R. Alexander Acosta, Law School Dean, Is Trump’s New Pick for Labor


He went on to become the United States attorney for the Southern District of Florida, where his office prosecuted the lobbyist Jack Abramoff, the terrorism suspect Jose Padilla and founders of the Cali cartel. He achieved the conviction of Charles Taylor Jr., the son of Liberia’s former leader, for torture. His official biography said his office also prosecuted several bank-related cases and targeted health care fraud.

Mr. Acosta’s record and writings will undergo close scrutiny in the weeks before his confirmation hearing. But some of the most outspoken skeptics of the previous labor nominee, the fast-food executive Andrew F. Puzder, have already expressed optimism and open-mindedness about Mr. Acosta.

“I am thrilled that at long last, we have a Hispanic in this cabinet,” said Javier Palomarez, president of the United States Hispanic Chamber of Commerce, who was critical of Mr. Trump during the presidential campaign.

Labor groups that assailed Mr. Puzder as being anti-worker applauded the choice of Mr. Acosta.

“Unlike Andy Puzder, Alexander Acosta’s nomination deserves serious consideration,” said Richard L. Trumka, president of the A.F.L.-C.I.O. trade union. “In one day, we’ve gone from a fast-food chain C.E.O. who routinely violates labor law to a public servant with experience enforcing it.”

Mr. Puzder withdrew his name from consideration on Wednesday after Republican senators began turning against him. They were concerned about a slew of accusations that had surfaced recently, ranging from Mr. Puzder’s business record to his employment of an undocumented housekeeper to his 1988 divorce.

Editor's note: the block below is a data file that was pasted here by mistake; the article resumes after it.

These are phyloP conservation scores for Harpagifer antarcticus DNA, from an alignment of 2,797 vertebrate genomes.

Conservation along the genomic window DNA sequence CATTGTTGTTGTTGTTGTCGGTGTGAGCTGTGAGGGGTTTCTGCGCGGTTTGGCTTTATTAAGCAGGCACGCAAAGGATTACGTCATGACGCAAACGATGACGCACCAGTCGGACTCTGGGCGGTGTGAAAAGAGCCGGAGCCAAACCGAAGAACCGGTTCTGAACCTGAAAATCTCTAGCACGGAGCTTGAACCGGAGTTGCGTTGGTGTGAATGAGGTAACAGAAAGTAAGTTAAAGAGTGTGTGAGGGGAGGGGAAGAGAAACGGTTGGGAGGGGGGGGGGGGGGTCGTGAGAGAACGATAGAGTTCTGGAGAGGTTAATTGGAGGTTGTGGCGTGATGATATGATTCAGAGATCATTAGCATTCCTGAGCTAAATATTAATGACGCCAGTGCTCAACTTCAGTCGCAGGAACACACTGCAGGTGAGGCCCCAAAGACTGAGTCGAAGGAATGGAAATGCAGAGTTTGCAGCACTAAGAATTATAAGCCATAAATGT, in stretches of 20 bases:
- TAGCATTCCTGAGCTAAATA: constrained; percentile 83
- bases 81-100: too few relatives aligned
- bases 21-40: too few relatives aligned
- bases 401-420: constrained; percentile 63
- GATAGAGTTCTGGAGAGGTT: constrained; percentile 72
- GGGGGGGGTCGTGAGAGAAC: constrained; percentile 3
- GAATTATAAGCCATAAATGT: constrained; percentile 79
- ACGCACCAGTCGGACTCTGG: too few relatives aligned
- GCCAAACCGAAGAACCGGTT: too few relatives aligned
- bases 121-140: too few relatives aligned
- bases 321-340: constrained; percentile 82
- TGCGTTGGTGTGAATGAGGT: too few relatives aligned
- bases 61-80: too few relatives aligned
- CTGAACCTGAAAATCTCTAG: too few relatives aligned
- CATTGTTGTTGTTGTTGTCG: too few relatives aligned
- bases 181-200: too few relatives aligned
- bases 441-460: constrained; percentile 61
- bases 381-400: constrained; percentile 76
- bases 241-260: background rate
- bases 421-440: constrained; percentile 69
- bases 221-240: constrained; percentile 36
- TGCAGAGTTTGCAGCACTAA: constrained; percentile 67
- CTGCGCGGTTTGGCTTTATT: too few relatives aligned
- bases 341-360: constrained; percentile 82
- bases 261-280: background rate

If confirmed, Mr. Acosta could also help smooth the relationship between Mr. Trump and American Muslims who have accused him of fomenting religious discrimination. Testifying before Congress in 2011 at a hearing about the civil rights of American Muslims, Mr. Acosta made a forceful appeal that they should be viewed as any other American community would. “Now is a good time to remember that no community has a monopoly on any particular type of crime,” he said.

Despite the early praise Mr. Acosta has received, it is far from certain that his confirmation will be easy. Progressive groups, such as the Democratic “super PAC” American Bridge, were busy on Thursday digging through his background and looking for stains on his record. One area of potential concern is a 2008 investigation by the Justice Department’s inspector general, which looked into whether hiring practices and case assignments at the civil rights division he led were based on political affiliations. A report on the case found that Mr. Acosta had ignored warning signs about such problems.

Another pitfall could be a 2004 letter to a federal judge in Ohio that Mr. Acosta sent while he was at the Justice Department, justifying “vote caging” in the presidential election. The practice, in which private citizens in Ohio challenged the eligibility of African-American voters, was widely seen as a Republican strategy to disenfranchise minorities.

Both issues came up when Mr. Acosta was interviewing to become dean of the University of Florida’s law school in 2014. Michelle Jacobs, a professor at the school, said that she and her colleagues were uncomfortable with how Mr. Acosta explained the vote-caging case. She also said Mr. Acosta had described paying lip service to lawmakers when called to testify before Congress.

“I feel that he lacked some transparency, and he didn’t show a full appreciation for ethical obligations,” Ms. Jacobs said. “We felt it deeply enough that we eliminated him from the list of candidates.”

But colleagues of Mr. Acosta’s at Florida International University said he was widely liked as a leader of the law school, striking a healthy balance of being detail-oriented without micromanaging. A father of two daughters and a lover of science fiction, Mr. Acosta is known within his department for being humble and genial.

“I was actually stunned that Donald Trump would make such a sensible choice,” said José Gabilondo, an F.I.U. law professor who has worked closely with Mr. Acosta. “He’s a very mature person with a sense of decorum, and I think he’ll make a very big contribution to the administration.”

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